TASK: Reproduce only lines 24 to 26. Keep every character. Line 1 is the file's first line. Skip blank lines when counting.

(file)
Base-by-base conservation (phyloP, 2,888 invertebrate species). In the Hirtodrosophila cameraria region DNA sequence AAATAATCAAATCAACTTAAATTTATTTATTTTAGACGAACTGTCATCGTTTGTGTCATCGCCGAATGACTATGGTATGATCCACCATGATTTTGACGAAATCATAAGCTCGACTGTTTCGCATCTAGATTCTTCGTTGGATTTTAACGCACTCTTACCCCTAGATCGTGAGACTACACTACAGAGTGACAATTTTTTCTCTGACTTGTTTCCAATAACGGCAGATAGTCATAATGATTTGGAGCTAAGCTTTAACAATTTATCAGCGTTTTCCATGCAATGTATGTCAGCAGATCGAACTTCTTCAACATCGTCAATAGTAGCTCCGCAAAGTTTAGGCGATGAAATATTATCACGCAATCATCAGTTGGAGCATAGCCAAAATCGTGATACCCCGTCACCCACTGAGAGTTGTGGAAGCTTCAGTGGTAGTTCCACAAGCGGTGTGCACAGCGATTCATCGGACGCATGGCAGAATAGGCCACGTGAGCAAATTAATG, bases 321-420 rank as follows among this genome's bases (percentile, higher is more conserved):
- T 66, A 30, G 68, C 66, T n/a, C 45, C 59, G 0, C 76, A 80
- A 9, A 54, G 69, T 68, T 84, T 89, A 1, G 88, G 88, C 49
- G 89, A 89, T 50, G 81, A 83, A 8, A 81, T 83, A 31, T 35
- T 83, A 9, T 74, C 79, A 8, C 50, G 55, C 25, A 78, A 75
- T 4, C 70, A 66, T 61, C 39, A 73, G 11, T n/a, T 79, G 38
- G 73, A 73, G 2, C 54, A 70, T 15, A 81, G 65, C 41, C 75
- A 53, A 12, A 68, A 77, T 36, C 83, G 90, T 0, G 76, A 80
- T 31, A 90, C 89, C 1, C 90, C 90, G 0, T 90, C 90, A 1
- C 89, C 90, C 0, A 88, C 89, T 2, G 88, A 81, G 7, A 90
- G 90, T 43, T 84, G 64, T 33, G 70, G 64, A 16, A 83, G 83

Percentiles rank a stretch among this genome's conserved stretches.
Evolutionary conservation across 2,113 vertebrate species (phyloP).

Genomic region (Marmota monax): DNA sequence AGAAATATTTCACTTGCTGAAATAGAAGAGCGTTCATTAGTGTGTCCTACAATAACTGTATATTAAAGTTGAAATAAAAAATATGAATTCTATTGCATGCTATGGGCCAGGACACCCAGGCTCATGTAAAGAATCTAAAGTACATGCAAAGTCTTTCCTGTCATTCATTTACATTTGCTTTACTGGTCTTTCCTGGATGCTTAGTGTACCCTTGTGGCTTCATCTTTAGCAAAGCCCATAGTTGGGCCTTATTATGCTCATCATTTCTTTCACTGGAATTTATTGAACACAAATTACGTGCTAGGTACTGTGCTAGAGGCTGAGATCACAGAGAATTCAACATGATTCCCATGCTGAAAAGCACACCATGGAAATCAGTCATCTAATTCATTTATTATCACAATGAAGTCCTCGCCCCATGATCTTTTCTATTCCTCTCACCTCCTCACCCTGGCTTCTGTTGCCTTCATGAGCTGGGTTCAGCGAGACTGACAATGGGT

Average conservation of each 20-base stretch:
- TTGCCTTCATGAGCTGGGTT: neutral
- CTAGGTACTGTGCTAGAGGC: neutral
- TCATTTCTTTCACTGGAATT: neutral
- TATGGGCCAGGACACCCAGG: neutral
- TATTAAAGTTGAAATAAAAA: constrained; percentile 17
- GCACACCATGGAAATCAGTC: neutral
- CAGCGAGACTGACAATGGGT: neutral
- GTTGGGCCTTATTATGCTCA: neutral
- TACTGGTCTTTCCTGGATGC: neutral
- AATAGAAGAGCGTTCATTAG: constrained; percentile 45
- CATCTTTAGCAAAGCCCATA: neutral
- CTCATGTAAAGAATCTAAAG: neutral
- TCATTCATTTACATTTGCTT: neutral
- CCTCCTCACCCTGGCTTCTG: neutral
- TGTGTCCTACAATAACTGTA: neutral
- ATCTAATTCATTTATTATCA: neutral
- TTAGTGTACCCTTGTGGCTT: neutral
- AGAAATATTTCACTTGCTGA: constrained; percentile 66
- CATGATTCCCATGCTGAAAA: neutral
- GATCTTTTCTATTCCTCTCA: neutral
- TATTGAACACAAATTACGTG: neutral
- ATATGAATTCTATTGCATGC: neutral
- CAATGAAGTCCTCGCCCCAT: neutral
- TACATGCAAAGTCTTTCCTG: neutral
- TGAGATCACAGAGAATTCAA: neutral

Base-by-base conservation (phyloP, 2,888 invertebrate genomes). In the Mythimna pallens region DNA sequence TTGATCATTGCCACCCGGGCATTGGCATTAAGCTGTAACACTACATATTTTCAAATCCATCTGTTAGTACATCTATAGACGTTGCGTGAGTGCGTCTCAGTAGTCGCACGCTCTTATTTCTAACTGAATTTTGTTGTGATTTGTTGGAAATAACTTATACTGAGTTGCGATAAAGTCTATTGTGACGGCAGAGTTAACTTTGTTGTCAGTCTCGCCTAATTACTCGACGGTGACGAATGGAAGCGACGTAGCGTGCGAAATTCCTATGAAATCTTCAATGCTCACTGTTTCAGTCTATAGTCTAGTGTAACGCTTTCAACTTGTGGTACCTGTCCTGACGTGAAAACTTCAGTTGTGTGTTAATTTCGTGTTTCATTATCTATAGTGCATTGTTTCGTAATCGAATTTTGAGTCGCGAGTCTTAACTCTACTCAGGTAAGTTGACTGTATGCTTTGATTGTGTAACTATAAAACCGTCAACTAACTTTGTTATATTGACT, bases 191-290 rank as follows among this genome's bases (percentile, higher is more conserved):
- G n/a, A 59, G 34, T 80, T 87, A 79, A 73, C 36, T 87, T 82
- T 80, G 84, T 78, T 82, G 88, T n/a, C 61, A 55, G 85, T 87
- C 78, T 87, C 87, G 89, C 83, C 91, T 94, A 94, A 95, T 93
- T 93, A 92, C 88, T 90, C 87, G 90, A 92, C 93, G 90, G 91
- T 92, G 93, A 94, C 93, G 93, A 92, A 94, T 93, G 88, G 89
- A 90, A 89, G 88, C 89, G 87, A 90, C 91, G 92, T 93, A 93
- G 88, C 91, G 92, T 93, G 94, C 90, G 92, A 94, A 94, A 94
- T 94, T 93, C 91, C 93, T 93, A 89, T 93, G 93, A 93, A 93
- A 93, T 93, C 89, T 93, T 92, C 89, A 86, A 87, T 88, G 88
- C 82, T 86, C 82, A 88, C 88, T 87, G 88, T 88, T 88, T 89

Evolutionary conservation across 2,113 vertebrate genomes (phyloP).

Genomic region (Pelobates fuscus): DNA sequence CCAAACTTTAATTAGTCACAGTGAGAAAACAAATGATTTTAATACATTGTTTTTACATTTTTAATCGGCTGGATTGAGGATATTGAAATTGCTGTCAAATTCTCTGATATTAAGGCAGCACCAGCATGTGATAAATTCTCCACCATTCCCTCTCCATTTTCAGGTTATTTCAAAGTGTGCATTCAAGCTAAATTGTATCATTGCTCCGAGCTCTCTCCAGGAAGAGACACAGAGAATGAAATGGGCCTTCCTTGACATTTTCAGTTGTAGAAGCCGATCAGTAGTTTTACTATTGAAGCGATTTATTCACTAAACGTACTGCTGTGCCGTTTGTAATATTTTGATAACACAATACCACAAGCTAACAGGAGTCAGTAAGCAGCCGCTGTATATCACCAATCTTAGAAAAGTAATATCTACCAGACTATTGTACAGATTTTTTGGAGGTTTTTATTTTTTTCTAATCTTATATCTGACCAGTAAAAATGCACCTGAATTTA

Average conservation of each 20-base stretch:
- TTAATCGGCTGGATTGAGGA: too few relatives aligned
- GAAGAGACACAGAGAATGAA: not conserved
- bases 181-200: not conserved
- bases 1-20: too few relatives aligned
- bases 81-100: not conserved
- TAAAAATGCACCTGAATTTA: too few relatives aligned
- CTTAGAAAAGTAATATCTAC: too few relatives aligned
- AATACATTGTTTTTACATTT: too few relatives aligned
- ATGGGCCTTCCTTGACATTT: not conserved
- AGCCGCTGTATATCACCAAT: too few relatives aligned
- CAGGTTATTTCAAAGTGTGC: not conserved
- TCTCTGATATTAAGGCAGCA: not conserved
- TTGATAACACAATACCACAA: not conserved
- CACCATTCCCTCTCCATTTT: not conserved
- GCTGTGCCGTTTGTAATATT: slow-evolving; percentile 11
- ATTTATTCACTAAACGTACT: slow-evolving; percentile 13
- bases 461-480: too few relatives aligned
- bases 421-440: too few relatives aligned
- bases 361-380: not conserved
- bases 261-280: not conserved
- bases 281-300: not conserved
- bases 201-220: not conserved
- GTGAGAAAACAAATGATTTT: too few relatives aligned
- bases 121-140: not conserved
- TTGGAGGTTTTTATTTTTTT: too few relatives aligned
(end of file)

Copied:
- TACTGGTCTTTCCTGGATGC: neutral
- AATAGAAGAGCGTTCATTAG: constrained; percentile 45
- CATCTTTAGCAAAGCCCATA: neutral